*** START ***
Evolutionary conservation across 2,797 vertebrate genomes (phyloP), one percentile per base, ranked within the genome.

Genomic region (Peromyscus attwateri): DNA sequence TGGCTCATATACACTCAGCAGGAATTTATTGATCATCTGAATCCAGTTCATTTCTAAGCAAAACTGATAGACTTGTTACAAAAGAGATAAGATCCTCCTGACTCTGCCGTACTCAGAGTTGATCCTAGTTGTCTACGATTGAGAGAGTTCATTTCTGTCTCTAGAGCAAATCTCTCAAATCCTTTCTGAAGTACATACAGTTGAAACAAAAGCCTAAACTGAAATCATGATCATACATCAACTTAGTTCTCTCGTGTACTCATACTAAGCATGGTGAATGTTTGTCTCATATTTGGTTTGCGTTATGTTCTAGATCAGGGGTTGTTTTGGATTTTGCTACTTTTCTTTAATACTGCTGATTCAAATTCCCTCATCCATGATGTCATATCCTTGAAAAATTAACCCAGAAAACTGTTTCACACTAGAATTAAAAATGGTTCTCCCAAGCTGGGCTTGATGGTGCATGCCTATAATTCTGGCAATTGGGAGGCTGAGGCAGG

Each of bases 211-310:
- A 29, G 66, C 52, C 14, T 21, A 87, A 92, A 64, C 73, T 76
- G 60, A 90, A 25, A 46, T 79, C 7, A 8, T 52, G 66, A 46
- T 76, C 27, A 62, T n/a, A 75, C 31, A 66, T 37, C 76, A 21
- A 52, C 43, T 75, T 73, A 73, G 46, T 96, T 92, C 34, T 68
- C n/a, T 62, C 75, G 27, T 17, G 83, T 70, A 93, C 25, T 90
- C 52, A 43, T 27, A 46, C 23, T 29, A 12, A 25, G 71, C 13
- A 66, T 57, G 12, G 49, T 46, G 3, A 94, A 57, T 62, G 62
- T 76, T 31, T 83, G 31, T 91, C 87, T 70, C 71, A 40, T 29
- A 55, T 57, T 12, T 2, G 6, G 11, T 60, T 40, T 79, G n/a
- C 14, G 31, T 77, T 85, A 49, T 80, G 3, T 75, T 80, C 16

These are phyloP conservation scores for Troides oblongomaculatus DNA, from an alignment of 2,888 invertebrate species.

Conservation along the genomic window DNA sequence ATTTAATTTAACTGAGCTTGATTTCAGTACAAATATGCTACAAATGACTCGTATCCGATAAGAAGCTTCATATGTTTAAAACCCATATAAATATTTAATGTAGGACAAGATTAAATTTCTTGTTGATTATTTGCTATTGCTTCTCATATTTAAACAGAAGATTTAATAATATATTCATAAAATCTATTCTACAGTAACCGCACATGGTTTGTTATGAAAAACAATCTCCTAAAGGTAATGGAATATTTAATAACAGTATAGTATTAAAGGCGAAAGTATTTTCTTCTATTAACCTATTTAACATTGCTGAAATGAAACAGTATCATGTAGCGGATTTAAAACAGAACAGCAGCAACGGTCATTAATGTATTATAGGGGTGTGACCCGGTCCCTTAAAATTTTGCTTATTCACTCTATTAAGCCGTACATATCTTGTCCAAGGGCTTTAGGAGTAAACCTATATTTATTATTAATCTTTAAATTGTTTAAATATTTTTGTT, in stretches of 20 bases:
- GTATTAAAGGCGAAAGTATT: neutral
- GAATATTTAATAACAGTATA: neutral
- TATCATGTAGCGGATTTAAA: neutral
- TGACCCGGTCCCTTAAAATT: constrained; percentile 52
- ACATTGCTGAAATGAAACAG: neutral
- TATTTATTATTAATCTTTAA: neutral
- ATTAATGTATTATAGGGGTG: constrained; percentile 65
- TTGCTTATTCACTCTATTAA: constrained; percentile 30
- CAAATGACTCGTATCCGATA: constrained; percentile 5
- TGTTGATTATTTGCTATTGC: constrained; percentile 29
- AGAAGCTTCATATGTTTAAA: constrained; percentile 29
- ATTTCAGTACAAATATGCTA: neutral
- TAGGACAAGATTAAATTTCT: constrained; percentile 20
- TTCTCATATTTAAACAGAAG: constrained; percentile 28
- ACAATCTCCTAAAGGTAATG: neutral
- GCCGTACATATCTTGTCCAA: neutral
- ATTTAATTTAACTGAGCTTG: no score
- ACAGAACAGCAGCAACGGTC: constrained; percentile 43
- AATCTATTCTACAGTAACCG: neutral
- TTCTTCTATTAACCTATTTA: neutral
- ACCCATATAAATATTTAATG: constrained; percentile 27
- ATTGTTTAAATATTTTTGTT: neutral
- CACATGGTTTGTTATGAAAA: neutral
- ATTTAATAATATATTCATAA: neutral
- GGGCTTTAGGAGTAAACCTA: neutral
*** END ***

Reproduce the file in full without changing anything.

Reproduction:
Evolutionary conservation across 2,797 vertebrate genomes (phyloP), one percentile per base, ranked within the genome.

Genomic region (Peromyscus attwateri): DNA sequence TGGCTCATATACACTCAGCAGGAATTTATTGATCATCTGAATCCAGTTCATTTCTAAGCAAAACTGATAGACTTGTTACAAAAGAGATAAGATCCTCCTGACTCTGCCGTACTCAGAGTTGATCCTAGTTGTCTACGATTGAGAGAGTTCATTTCTGTCTCTAGAGCAAATCTCTCAAATCCTTTCTGAAGTACATACAGTTGAAACAAAAGCCTAAACTGAAATCATGATCATACATCAACTTAGTTCTCTCGTGTACTCATACTAAGCATGGTGAATGTTTGTCTCATATTTGGTTTGCGTTATGTTCTAGATCAGGGGTTGTTTTGGATTTTGCTACTTTTCTTTAATACTGCTGATTCAAATTCCCTCATCCATGATGTCATATCCTTGAAAAATTAACCCAGAAAACTGTTTCACACTAGAATTAAAAATGGTTCTCCCAAGCTGGGCTTGATGGTGCATGCCTATAATTCTGGCAATTGGGAGGCTGAGGCAGG

Each of bases 211-310:
- A 29, G 66, C 52, C 14, T 21, A 87, A 92, A 64, C 73, T 76
- G 60, A 90, A 25, A 46, T 79, C 7, A 8, T 52, G 66, A 46
- T 76, C 27, A 62, T n/a, A 75, C 31, A 66, T 37, C 76, A 21
- A 52, C 43, T 75, T 73, A 73, G 46, T 96, T 92, C 34, T 68
- C n/a, T 62, C 75, G 27, T 17, G 83, T 70, A 93, C 25, T 90
- C 52, A 43, T 27, A 46, C 23, T 29, A 12, A 25, G 71, C 13
- A 66, T 57, G 12, G 49, T 46, G 3, A 94, A 57, T 62, G 62
- T 76, T 31, T 83, G 31, T 91, C 87, T 70, C 71, A 40, T 29
- A 55, T 57, T 12, T 2, G 6, G 11, T 60, T 40, T 79, G n/a
- C 14, G 31, T 77, T 85, A 49, T 80, G 3, T 75, T 80, C 16

These are phyloP conservation scores for Troides oblongomaculatus DNA, from an alignment of 2,888 invertebrate species.

Conservation along the genomic window DNA sequence ATTTAATTTAACTGAGCTTGATTTCAGTACAAATATGCTACAAATGACTCGTATCCGATAAGAAGCTTCATATGTTTAAAACCCATATAAATATTTAATGTAGGACAAGATTAAATTTCTTGTTGATTATTTGCTATTGCTTCTCATATTTAAACAGAAGATTTAATAATATATTCATAAAATCTATTCTACAGTAACCGCACATGGTTTGTTATGAAAAACAATCTCCTAAAGGTAATGGAATATTTAATAACAGTATAGTATTAAAGGCGAAAGTATTTTCTTCTATTAACCTATTTAACATTGCTGAAATGAAACAGTATCATGTAGCGGATTTAAAACAGAACAGCAGCAACGGTCATTAATGTATTATAGGGGTGTGACCCGGTCCCTTAAAATTTTGCTTATTCACTCTATTAAGCCGTACATATCTTGTCCAAGGGCTTTAGGAGTAAACCTATATTTATTATTAATCTTTAAATTGTTTAAATATTTTTGTT, in stretches of 20 bases:
- GTATTAAAGGCGAAAGTATT: neutral
- GAATATTTAATAACAGTATA: neutral
- TATCATGTAGCGGATTTAAA: neutral
- TGACCCGGTCCCTTAAAATT: constrained; percentile 52
- ACATTGCTGAAATGAAACAG: neutral
- TATTTATTATTAATCTTTAA: neutral
- ATTAATGTATTATAGGGGTG: constrained; percentile 65
- TTGCTTATTCACTCTATTAA: constrained; percentile 30
- CAAATGACTCGTATCCGATA: constrained; percentile 5
- TGTTGATTATTTGCTATTGC: constrained; percentile 29
- AGAAGCTTCATATGTTTAAA: constrained; percentile 29
- ATTTCAGTACAAATATGCTA: neutral
- TAGGACAAGATTAAATTTCT: constrained; percentile 20
- TTCTCATATTTAAACAGAAG: constrained; percentile 28
- ACAATCTCCTAAAGGTAATG: neutral
- GCCGTACATATCTTGTCCAA: neutral
- ATTTAATTTAACTGAGCTTG: no score
- ACAGAACAGCAGCAACGGTC: constrained; percentile 43
- AATCTATTCTACAGTAACCG: neutral
- TTCTTCTATTAACCTATTTA: neutral
- ACCCATATAAATATTTAATG: constrained; percentile 27
- ATTGTTTAAATATTTTTGTT: neutral
- CACATGGTTTGTTATGAAAA: neutral
- ATTTAATAATATATTCATAA: neutral
- GGGCTTTAGGAGTAAACCTA: neutral